Greece Ready to Get Tough Again With COVID-19 Restrictions

January 31, 2021

ATHENS – Greece’s on-again, off-again second lockdown aimed at slowing the spread of COVID-19 is likely set to get turned on even harder after a sudden rise in cases spooked health authorities.

The New Democracy government’s panel of scientific and medical analysts is checking data daily and was said to be concerned that lenient terms the lockdown that were eased to let stores open again, even with limited customers and reduced shopping times, led to a resurgence.

The biggest worry is in the capital city and surrounding area in the prefecture of Attica, which holds half the country’s population of some 10.35 million people, with scenes of massive overcrowding in shopping areas.

Health measures requiring wearing masks, keeping safe social distances and abiding by a 9 p.m. curfew also slipped into laxity with no reports whether police had kept up their previous frequent inspections and fines for violators.

Also troubling health officials is the appearance of a Coronavirus variant from the hard-hit United Kingdom, which has been reluctant to impose restrictions and a lockdown party said the likely source of the new strain.

Plans to reopen high schools Feb. 1 were postponed with those in the critical “Red Zones” continuing to use remote learning online, proving a problem for families without computers or multiple users working from home.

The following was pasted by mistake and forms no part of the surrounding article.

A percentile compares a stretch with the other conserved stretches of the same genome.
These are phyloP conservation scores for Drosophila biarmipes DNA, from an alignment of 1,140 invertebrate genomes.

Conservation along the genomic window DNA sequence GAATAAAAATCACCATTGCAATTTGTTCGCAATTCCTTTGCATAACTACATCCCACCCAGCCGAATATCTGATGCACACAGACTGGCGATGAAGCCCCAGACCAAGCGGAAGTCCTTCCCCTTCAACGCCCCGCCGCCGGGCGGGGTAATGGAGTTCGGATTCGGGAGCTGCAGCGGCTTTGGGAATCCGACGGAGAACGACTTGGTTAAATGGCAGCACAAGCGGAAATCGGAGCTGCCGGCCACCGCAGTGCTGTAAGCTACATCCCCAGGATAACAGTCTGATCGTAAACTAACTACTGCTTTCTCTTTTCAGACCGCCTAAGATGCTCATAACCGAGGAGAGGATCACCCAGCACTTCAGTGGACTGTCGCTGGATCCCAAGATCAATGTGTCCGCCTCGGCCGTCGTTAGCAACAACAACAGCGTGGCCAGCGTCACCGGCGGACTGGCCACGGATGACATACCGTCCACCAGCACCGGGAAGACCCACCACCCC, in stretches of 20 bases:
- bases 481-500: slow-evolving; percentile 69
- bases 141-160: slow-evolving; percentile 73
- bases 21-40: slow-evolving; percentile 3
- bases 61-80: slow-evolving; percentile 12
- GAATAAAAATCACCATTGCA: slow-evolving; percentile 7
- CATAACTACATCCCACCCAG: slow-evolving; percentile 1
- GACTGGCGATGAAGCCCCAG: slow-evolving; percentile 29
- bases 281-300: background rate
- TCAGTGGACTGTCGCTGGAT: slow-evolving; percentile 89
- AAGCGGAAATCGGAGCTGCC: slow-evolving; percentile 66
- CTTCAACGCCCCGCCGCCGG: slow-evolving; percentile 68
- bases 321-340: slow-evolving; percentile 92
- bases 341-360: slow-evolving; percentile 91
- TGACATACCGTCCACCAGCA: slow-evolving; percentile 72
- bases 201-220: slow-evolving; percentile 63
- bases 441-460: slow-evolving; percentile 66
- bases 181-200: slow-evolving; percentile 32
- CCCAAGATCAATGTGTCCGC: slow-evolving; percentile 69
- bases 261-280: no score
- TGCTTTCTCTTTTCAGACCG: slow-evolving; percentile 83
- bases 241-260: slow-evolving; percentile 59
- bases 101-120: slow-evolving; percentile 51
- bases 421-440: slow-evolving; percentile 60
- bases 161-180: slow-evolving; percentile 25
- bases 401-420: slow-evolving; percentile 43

The changes could see a return to the click-and-collect method of shopping in which purchases are ordered online and reservations made for pickups in person outside stores and personal care businesses needing appointments.

That came as reports showed that national health organization EODY said most of the fatalities from the virus were those over 65, the elderly and people with underlying or multiple conditions the most susceptible.

But most diagnoses concern 40-64-year-olds (41.6 percent,), followed by the 18-39 age group (35.2 percent) while under-17s account for just 6.2 percent of cases, said Kathimerini.

The average age of people diagnosed with the virus is 44. No under-18s had died from the virus as of Jan. 29 while 18-39-year-olds account for just 0.8 percent of fatalities.

Showing how lenient the quasi-lockdown that began Nov. 7 has been is that traffic statistics showed no change on vehicles on roads from January, 2020 before the pandemic struck and a first lockdown brought in March that year and a slight rise after the measures were eased markedly again on Jan. 25.


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